Wednesday, January 09, 2008

Another Day at the Gormans

So my son Marco is working at the local Brookshire's grocery store and he must be doing a pretty good job. He just got a raise last week from $7.50 an hour to $8.65. Nice one. I was real pleased. Kid is also loved by his girlfriend's parents who think the world of him. And rightly: He apparently pitches in a lot, gets the younger sisters to girl scouts and so forth. And I love him.
But he's still Marco, and in a single day can do a dozen things that infuriate. Like right this second he's borrowing my truck to go get his new glasses. But he needs my keys because he can't find the set he uses. And he wants to know if I want to chip in. I told him I was gonna ask him to get the truck inspected as his share of the cost of using it. Not a chance. And I'm a bum for not chipping in on the glasses--which are replacing the glasses I did buy him but that were lost.
Last night I nearly murdalized him when he got uopup in the middle of the night. I was sleeping on the living room floor--Madeleina having come in and commandeered the couch I sleep on because she wasn't sleeping well--and here strides Marco, past me and out the front door, leaving the door and the glass wind-break door open while he took a leak off the porch and into the bushes. The striding woke me; the freezing blast of air destroyed any chance of going back to sleep for an hour or two.
I didn't say anything. Dad's have to pick their spots.
This morning I was fixing lunch for Madeleina when he said he was leaving to take his girlfriend to school. Madeleina's school is on the way. She was ready. I would think that most people would suggest "I'm going past your school, I'll take you." Not my beautiful Marco. He somehow got out of the house and into Italo's car before I could ask him to take Madeleina.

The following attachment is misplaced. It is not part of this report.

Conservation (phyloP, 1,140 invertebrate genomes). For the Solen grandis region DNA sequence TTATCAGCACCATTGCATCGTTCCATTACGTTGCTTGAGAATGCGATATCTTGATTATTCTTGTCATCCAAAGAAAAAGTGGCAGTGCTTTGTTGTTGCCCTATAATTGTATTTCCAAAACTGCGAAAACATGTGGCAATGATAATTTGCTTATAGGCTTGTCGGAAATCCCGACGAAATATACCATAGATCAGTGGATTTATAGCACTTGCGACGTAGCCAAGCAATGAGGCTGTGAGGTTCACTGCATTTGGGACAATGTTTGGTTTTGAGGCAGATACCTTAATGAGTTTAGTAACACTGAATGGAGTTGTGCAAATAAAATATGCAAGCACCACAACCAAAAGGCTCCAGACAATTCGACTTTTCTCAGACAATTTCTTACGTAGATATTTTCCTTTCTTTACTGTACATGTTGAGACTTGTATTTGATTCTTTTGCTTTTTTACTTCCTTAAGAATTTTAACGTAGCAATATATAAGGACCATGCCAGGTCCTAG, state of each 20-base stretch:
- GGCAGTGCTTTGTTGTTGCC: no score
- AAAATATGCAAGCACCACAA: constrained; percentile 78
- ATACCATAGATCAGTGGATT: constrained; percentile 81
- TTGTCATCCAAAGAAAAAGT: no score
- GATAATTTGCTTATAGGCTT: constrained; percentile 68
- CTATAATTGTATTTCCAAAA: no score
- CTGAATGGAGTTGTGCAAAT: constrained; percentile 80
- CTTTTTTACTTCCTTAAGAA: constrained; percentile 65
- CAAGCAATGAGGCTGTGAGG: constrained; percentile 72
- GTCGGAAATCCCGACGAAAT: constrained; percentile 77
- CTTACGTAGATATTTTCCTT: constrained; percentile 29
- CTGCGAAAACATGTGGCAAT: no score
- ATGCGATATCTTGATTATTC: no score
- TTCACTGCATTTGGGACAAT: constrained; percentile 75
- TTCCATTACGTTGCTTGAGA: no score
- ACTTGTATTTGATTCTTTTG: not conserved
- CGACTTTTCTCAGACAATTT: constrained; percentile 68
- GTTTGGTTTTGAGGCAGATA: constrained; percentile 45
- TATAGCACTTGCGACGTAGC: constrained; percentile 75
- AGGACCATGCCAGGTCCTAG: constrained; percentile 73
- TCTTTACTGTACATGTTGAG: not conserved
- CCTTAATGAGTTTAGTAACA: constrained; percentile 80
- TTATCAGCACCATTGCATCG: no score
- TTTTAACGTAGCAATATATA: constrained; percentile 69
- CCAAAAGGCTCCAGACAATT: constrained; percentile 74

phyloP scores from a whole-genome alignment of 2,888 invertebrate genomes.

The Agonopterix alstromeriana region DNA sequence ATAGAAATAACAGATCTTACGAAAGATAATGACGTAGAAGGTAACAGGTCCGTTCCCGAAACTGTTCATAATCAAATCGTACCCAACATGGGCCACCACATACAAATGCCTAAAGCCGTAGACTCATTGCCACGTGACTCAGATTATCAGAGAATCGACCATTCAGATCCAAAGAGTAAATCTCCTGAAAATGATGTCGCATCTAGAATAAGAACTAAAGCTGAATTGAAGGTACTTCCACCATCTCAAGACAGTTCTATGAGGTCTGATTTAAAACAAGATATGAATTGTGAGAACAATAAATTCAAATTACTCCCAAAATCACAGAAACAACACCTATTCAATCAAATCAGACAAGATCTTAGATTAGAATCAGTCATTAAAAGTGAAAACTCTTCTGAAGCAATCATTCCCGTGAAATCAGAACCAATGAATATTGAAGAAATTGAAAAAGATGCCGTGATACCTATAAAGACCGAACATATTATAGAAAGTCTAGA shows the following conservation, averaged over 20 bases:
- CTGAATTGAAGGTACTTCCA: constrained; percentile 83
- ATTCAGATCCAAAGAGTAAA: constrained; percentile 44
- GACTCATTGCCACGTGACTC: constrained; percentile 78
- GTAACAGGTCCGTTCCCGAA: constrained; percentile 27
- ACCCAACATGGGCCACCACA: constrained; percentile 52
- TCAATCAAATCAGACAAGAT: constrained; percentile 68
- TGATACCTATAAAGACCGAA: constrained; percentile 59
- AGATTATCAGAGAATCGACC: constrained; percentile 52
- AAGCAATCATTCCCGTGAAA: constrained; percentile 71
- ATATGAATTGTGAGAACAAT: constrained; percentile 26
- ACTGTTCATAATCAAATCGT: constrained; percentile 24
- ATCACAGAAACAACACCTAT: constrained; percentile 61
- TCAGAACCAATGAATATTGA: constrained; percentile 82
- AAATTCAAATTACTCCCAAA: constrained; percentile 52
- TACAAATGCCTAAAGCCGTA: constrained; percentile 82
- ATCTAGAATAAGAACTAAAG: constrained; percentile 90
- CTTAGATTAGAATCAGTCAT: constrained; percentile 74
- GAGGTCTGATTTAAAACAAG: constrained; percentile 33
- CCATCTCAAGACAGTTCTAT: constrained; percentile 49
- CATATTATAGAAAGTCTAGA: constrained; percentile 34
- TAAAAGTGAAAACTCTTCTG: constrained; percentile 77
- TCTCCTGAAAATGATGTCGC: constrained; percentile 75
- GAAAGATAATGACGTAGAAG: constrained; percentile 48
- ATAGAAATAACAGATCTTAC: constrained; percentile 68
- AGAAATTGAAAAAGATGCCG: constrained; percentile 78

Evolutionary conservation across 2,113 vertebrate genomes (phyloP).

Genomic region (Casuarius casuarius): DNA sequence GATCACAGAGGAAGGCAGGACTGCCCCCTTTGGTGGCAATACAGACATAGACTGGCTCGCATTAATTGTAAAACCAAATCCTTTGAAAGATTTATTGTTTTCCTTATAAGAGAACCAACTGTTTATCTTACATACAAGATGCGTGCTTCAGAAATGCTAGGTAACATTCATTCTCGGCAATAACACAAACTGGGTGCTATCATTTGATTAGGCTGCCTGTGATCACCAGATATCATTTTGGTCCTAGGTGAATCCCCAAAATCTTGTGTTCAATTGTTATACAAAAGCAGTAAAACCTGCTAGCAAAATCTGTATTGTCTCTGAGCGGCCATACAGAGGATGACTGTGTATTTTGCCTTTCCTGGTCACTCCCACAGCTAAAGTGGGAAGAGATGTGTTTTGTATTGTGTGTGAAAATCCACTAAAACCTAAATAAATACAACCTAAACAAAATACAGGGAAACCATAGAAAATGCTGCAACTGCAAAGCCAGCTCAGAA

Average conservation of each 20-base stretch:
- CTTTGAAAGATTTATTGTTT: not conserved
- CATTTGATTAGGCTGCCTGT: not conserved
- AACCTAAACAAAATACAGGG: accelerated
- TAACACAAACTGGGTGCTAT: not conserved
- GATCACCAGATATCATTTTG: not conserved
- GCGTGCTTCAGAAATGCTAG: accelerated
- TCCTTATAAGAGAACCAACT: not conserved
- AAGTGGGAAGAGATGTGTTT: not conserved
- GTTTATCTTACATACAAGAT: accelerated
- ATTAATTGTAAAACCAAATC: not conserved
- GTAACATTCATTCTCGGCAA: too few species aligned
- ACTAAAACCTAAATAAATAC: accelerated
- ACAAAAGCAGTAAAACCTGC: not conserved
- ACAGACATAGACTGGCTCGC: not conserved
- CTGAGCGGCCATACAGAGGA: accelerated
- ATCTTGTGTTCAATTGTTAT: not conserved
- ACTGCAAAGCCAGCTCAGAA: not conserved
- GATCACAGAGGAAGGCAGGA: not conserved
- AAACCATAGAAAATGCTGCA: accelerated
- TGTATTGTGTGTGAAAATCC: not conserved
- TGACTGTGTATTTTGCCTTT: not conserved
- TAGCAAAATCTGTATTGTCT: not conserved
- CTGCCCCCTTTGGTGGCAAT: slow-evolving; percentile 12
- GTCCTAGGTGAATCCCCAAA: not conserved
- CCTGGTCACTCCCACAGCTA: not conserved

And on his return he asked for breakfast--which I love making for the kids--but I had to tell him that his dishes were his responsibility. "See dad, how you can ruin everything?"
That last came from a conversation we had yesterday. I'd given pretty good orders that I expected his room cleaned, and I meant spotless. Which he did. Cleaned the rat's cage and everything. And then he called me in to look. And I told him it looked great and that I wish he could get it through his head that if he would just maintain things it wouldn't need to become a fire hazard and mouse resort in two more days.
On the way out of the room I nearly stumbled over a host of candy wrappers, pieces of sandwiches and so forth that he'd put near but not into the kitchen garbage can. So I said: Job will be done once you get this cleaned up.
And out of the blue he answered: "Nothing's ever good enough for you."
I stopped in my tracks. I told him I'd change from that second on. He seemed to accept it. But I've been thinking about that. It never occurred to me that he still needs my approval. But I guess he does. Heck, I moved out within a couple of weeks of my 18th birthday, and my dad died when I was just 20 and though I know we all deal with approval issues forever, it never occurred to me that Marco was dealing with them on this level. On the level of "Look! I cleaned my room! Aren't I good?"
And I'm so terribly sorry that I've been so blind. I've been trying to treat him like a grown up and pushing him into responsibility--he's 19 after all--and in fact he's been living up to the responsibility on most levels very well. I mean he's getting up a 3 and 4 AM to get to work, he's pitching in with the girlfriend and so forth. But here at home he's still a kid looking for approval. And to have missed that, for me to not realize how much my criticism of things like not taking care of dishes or being sloppy apparently hurts him is something I'm going to have to fix.
I know some will say be tough with him, and that might get the results, but I'd like to get more than a clean dish or a tidy room. I'd like him to grow emotionally to where he doesn't need my approval, to where he realizes that the only approval he needs is his own. If I can enncourage that by changing my behavior somehow, then he'll wind up holding himself to his own standard and that's when he'll be free of me as a dad and have me as a friend.
Yesterday afternoon, driving him to his girl's house, I told him I was calling a dad moment. And I told him that I loved him and that he would always have my love. I also told him that he didn't need my approval, that he needed his own approval. I also reiterated that I would change the criticism thing of mine.
He said that even if he didn't want my approval he was stuck looking for it.
I guess that was the first step.
You'll always drive me batty, but I love you, kiddo.

1 comment:

daisyduke said...

people pay thousands of dollars for therapy and don't come out of it with that knowing. Awesome realization. Awesome communication. Great dad day!!